Sometimes you come across things that are just ... unlikely. Like the official webpage of the Democratic People's Republic of North Korea. For such an extremely secretive country - the Independent calls it "possibly the world's most paranoid and isolated nation" - North Korea definitely has a pretty well-put-together online presence:
So who's behind this fancy site? This guy: Alejandro Cao de Benos - or Zo Sun-il, as he is known in North Korea.
Cao is an IT consultant from Spain and the President of the Korean Friendship Association, an organization he founded in the year 2000, the year the site originally launched. Although he doesn't speak Korean, Cao spends about half the year in Pyongyang, North Korea, hosting foreign delegations, acting as an intermediary for external investors, making documentaries or just visiting the region.
He also makes media appearances on behalf of the regime, like this interview he did with Al-Jazeera in 2009:
The North Korea website features a shop where visitors can purchase propaganda posters, t-shirts, bags, and yes, mugs, as well as extensive articles and information about the regime's official policy.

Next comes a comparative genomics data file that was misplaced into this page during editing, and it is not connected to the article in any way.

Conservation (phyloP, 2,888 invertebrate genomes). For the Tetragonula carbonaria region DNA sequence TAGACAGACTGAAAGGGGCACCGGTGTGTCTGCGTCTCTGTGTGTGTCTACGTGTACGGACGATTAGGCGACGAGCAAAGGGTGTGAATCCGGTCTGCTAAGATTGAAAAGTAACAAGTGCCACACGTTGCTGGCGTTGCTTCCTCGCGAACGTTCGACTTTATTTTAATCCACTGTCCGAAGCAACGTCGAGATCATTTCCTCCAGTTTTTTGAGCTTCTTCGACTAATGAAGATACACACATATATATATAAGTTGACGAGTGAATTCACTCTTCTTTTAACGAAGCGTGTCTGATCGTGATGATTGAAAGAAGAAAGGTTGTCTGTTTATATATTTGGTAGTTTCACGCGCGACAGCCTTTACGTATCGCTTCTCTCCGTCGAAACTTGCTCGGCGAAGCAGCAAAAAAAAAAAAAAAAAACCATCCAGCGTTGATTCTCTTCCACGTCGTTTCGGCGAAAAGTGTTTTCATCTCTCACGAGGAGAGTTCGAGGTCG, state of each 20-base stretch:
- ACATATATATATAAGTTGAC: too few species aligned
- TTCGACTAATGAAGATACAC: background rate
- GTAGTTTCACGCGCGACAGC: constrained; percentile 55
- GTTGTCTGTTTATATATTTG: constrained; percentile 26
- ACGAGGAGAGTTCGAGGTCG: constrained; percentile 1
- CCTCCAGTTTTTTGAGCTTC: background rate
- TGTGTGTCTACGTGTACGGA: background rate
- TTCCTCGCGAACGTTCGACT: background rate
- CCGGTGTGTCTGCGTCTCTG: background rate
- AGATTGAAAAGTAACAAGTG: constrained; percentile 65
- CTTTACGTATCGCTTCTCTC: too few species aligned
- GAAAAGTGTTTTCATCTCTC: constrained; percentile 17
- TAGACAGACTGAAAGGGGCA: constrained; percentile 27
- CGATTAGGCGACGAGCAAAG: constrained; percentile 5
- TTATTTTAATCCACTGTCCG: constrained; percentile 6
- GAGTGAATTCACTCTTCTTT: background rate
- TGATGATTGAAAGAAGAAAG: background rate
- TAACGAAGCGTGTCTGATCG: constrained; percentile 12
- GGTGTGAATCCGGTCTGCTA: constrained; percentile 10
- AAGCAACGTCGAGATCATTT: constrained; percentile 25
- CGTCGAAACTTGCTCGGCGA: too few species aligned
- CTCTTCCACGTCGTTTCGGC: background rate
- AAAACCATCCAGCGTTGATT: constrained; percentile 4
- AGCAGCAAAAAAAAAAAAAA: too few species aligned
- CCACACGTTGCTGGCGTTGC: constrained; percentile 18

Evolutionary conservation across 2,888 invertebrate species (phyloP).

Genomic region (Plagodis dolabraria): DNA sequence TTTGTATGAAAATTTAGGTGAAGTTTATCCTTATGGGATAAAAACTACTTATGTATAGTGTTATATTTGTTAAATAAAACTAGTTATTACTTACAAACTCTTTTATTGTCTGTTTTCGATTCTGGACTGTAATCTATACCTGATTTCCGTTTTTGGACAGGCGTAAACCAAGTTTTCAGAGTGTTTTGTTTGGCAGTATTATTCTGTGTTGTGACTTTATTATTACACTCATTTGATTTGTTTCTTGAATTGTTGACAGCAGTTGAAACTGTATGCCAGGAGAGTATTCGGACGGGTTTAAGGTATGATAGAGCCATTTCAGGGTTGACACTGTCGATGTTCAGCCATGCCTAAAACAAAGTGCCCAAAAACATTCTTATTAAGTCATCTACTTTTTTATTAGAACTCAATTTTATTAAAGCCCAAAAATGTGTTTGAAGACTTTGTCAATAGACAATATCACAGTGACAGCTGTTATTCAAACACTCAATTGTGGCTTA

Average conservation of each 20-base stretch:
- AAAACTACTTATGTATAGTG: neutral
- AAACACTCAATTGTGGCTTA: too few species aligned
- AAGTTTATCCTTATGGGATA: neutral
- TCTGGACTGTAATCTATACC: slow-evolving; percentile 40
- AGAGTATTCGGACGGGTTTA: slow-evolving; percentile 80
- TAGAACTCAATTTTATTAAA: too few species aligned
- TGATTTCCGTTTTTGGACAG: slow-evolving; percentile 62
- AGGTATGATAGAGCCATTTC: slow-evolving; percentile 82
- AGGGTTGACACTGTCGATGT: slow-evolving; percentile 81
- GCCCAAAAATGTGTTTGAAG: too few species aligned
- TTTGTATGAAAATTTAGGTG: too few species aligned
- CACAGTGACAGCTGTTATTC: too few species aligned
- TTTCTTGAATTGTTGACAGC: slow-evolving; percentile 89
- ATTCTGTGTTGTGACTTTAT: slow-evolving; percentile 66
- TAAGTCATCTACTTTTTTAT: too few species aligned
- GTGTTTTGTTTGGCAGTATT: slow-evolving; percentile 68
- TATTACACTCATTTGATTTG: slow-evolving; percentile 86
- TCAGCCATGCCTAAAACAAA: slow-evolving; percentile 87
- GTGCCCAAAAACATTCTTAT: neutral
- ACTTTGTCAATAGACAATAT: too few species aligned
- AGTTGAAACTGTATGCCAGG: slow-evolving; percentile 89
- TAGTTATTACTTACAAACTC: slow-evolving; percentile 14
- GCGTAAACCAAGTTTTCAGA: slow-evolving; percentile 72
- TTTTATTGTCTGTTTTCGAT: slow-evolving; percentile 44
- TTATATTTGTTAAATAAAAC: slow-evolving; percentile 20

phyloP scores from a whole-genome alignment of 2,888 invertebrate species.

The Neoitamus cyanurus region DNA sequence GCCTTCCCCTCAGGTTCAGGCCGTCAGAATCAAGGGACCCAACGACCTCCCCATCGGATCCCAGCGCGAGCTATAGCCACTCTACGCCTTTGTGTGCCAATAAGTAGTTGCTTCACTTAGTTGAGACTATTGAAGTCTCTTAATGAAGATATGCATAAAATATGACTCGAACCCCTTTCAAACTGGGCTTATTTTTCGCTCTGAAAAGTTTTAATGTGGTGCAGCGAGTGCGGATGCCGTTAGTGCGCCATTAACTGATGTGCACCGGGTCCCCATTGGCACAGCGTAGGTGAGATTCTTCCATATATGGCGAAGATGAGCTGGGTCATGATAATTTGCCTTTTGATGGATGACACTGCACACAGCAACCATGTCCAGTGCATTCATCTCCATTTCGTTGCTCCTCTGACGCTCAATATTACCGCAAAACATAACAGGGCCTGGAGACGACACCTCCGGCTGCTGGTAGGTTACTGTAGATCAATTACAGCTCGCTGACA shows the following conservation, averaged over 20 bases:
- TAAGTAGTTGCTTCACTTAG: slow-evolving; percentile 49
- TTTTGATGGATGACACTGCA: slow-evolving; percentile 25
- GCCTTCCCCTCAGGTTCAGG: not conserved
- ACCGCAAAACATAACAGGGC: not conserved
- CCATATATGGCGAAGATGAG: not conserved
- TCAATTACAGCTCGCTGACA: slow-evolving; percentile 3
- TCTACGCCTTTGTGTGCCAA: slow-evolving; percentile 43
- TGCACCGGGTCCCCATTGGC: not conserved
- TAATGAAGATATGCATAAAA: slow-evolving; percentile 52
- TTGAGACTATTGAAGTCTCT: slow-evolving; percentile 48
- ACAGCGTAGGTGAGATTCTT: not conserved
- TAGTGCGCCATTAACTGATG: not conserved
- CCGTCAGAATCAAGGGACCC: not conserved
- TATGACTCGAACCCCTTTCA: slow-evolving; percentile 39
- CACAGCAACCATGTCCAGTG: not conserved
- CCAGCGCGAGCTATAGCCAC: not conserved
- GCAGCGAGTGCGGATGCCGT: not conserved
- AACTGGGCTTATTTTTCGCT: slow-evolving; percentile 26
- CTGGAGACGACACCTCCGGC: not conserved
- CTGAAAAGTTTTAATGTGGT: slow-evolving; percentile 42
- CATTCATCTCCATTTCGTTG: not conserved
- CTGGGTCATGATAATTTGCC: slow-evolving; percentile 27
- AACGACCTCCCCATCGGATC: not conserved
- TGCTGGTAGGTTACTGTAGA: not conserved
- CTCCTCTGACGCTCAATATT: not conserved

But it does not offer any information about the reality inside North Korea. Details of life inside the country are scarce, but those that do emerge are grim, like a new report from South Korea's National Human Rights Commission that documents the suffering of roughly 200,000 political prisoners in North Korea, who are held in a network of labour camps. The report says the prisoners are subjected to malnutrition, exposure and overwork, as well as torture at the hands of their guards.
It's hard to get a handle on what daily life is like inside North Korea. This BBC guide to the country includes some of the following observations:
• Acute power shortages curtail life outside major cities to daylight hours
• Most roads are deserted as there are few cars
• In the mid 1990s, due to economic mismanagement, a severe famine hit the country in which the UN estimates between 500,000 and 2 million people may have died
• The government strictly controls all aspects of daily life, with citizens divided into three socio-political classes: "hostile", "wavering" and "committed"
• No one has access to the Internet
• All media is state-controlled, and TVs and radios are fixed-tuned to the state channels
And for a visual look inside the country, TIME magazine published this photo gallery. Here a few of the shots:
In The Subway
On A Pyongyang Street
Airport Departure Lounge
An Empty Highway